“Usufruct” Showcases the Impacts of Beetle Kill on the Trails of the Rocky Mountain West
Photo by Andy Chochrane
The right to enjoy the use and advantages of another’s property short of the destruction or waste of its substance.
Usufruct has been a term with deep meaning for mountain biker, scientist and POW Athlete Alliance member, Dillon Osleger. Growing up in agricultural communities between Davis and Truckee, California he spent much of his formative years observing how farmers work with their land so that they can continue to have successful crop seasons year after year. This concept is a biblical term, known as Brecht, and is a very common practice in ranching, farming and agriculture. “It’s about understanding the place that you’re in and taking care of it, so it takes care of you and you can hand it down to future generations,” said Osleger.
Osleger’s Truckee roots and love for the outdoors distilled a deep belief in protecting the places in which we live and recreate so that we can pass them down to future generations. “I don’t see why sports should be any different than agriculture or farming, it’s the exact same tenant,” said Osleger.
While we may not see the immediate connection, the farming and outdoor industry both face similar threats due to climate change. “Currently, agriculture has about 60 harvests left, so about 30 years’ worth of good soil to use for growing food,” said Osleger. “In a very similar vein, we have about 30 years of consistent snowpack, or skiing, left in a lot of places in the United States.”
Despite this reality, as members of the Outdoor State, we’re up for the challenge of protecting the lifestyles that we love so we can hand them off to the next generation. We can protect our outdoor playgrounds by coming together, paying attention to what’s happening in the places we recreate and giving back to them in order to restore them.This core value inspired Osleger to take action himself, becoming a scientist specializing in climate and geomorphology, an ecologist for the National Park Service and starting his own non-profit, Sage Trail Alliance, for trail stewardship around Lake Tahoe.
During his time with the National Park Service, he studied the effect Pine Bark Beetle in the Rocky Mountains was having on whitebark pine which led him to realize that these effects are part of both his recreation and non-profit life. “All the trails that I like to ride end up covered in wind fallen beetle kill or burn because of climate change,” said Osleger. “And as a nonprofit, I spend probably about $20 to $40,000 per year clearing trails that are impacted by beetle kill and forest fire.”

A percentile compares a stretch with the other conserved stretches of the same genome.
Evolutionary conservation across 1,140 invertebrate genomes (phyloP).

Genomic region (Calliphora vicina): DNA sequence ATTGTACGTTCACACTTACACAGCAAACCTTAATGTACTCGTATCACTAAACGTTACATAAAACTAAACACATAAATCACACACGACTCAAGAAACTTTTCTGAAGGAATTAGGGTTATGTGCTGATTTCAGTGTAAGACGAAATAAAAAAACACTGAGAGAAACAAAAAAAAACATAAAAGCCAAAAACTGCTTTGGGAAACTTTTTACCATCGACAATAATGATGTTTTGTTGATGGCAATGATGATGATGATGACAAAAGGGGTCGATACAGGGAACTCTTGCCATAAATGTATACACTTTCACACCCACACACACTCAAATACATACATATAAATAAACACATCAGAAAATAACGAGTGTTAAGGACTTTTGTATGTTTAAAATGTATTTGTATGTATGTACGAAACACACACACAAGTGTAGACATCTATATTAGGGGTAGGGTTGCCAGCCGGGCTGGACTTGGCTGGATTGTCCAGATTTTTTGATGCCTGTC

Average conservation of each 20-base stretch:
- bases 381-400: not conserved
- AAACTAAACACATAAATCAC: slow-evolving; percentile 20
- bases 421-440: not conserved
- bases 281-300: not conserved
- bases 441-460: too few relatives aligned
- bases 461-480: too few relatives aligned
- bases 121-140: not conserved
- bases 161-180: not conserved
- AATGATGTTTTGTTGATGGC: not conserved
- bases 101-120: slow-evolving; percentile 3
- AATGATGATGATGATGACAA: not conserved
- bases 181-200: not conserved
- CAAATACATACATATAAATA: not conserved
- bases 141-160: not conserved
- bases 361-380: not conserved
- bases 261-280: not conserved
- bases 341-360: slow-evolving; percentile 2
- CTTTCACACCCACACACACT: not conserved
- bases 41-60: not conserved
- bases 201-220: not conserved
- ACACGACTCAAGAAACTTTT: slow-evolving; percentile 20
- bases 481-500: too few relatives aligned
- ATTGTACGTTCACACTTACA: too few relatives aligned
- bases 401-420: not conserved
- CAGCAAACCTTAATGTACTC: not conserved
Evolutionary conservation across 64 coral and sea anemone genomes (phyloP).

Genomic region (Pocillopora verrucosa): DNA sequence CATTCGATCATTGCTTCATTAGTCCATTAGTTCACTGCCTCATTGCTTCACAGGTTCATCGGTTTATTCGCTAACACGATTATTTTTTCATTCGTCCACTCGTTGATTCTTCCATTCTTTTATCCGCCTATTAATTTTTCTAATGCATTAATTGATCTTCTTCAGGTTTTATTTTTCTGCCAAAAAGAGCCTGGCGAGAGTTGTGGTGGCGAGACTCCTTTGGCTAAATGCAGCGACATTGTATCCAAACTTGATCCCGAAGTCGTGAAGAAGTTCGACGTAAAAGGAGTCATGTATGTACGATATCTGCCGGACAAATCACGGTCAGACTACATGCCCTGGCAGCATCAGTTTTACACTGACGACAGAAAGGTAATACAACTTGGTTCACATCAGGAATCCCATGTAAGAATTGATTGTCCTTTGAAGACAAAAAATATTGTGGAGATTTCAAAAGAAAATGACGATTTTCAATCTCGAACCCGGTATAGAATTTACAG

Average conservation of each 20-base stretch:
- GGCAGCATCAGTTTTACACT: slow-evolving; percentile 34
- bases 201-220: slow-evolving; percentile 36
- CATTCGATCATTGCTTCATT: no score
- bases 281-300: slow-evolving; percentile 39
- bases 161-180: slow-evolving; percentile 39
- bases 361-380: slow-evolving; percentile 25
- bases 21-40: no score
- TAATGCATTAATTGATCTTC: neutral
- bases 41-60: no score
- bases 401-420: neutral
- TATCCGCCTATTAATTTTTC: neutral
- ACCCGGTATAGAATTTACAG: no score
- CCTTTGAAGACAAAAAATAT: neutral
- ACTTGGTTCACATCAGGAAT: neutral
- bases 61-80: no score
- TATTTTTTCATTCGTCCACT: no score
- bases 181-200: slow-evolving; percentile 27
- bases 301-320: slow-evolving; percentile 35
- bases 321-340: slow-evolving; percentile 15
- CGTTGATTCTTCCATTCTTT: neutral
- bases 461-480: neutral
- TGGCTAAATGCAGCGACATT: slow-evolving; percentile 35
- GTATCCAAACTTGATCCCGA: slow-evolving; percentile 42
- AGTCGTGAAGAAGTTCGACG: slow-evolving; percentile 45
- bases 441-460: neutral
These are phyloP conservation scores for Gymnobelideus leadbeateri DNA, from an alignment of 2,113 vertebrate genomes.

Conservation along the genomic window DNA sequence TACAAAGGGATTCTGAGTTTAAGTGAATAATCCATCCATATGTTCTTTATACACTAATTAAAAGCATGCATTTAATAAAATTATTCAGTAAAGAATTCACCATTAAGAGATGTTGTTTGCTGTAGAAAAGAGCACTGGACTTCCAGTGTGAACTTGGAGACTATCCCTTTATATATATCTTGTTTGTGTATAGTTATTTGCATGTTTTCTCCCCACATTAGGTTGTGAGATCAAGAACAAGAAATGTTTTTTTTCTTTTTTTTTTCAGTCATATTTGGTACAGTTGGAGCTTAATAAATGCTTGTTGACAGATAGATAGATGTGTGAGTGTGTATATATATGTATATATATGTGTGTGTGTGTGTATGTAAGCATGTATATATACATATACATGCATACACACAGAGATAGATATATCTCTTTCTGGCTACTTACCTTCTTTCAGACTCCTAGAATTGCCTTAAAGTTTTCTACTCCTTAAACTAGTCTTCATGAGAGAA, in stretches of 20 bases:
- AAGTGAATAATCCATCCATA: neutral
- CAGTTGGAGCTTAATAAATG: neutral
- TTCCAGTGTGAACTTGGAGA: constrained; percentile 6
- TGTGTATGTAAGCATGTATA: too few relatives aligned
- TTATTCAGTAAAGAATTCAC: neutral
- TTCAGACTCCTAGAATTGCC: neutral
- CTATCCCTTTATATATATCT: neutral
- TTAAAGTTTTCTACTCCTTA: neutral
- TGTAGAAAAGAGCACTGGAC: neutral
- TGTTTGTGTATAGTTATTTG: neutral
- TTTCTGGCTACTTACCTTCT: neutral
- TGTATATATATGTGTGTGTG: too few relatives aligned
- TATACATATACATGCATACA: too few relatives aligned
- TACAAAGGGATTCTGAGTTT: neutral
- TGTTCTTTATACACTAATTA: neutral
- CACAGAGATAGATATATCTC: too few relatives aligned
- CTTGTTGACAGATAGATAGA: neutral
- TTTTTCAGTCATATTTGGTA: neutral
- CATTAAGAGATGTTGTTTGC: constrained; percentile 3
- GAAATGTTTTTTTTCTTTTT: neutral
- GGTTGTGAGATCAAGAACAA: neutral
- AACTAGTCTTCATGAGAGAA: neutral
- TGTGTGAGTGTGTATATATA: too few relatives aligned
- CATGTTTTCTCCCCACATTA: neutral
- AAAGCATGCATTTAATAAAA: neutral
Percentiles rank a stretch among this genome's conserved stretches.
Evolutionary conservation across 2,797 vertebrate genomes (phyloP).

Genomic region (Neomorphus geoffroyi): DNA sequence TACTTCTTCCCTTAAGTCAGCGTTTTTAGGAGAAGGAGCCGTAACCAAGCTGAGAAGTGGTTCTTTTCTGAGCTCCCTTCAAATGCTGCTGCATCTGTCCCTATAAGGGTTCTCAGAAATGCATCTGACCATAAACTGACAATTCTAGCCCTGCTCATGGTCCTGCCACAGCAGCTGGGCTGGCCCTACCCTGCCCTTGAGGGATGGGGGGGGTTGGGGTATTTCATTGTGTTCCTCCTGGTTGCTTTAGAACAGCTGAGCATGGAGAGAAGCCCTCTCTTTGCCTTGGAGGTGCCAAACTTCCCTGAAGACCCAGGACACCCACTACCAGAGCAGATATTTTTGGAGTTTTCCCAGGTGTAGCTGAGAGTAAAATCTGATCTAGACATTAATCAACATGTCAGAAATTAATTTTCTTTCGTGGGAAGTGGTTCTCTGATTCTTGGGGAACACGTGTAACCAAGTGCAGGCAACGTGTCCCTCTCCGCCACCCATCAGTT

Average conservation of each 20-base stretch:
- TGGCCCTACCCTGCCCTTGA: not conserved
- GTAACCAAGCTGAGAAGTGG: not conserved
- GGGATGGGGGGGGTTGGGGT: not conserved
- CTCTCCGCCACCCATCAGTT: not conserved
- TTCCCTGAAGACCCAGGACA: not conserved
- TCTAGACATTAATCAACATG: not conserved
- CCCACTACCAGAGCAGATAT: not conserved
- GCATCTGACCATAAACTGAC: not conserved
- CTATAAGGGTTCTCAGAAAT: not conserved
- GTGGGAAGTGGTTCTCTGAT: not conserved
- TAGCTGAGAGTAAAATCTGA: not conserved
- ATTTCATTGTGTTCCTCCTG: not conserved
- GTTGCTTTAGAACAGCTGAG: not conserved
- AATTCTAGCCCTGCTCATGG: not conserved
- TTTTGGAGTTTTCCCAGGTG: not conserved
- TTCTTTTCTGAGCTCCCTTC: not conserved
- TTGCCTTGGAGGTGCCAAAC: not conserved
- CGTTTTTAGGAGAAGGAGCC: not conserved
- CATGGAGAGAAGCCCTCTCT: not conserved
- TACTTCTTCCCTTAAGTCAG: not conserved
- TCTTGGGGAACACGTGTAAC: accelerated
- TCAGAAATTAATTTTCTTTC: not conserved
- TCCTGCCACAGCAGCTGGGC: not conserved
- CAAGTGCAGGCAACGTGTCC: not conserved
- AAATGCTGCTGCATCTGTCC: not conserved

Osleger took his scientific pursuit and came up with the idea for a work of art: Usufruct. In collaboration with Adam Wells (co-director, cinematographer) and Andy Cochrane (co-director, co-producer), Usufruct is a short film about beetles and the future of our forests. While on a bikepacking adventure between Durango and Pagosa Springs, Colorado with his friends Sarah Sturm and Evan Green, the film helps shed light on the interconnectedness of beetle kill forests, wildfire, and climate change, and how that threatens our everyday lives and the outdoor lifestyles that we love.
What is Beetle Kill?
While filming Usufruct, Osleger’s crew only biked approximately 60 miles. They wanted to take it slow, take in the beauty and have the time to really observe and absorb the climate-related impacts happening in Southwestern Colorado. By taking it slow, they were able to get an up close look at how the beetles are interacting with the trees.
There is nothing abnormal about beetles, nor the trees that they inhabit. They are both native species to the United States’ Rocky Mountain west and there are multiple different types of beetles that interact with different trees. The beetles burrow into the trees and release a fungus along with their larva that decomposes the tree. The result is called girdling, where the trees are cut off from their circulatory system. The larva then ends up eating the tree alive, surviving and continuing its life cycle.
Neither the trees nor the beetles are the problem here. The problem we face is warming temperatures and changing seasons. The trees have a natural defense mechanism that kicks in with early-season cold snaps and frosts. When the cold hits, the trees will push the beetles out by expelling a mix of water and sugar, a substance similar to sap. The trees rely on early-season frosts to survive. “What we’re finding is that these early season frosts are getting pushed back or pushed upwards in elevation due to warming temperatures,” said Osleger. “Without the frosts the beetles not only have more offspring that survive, but they can survive at higher elevations.”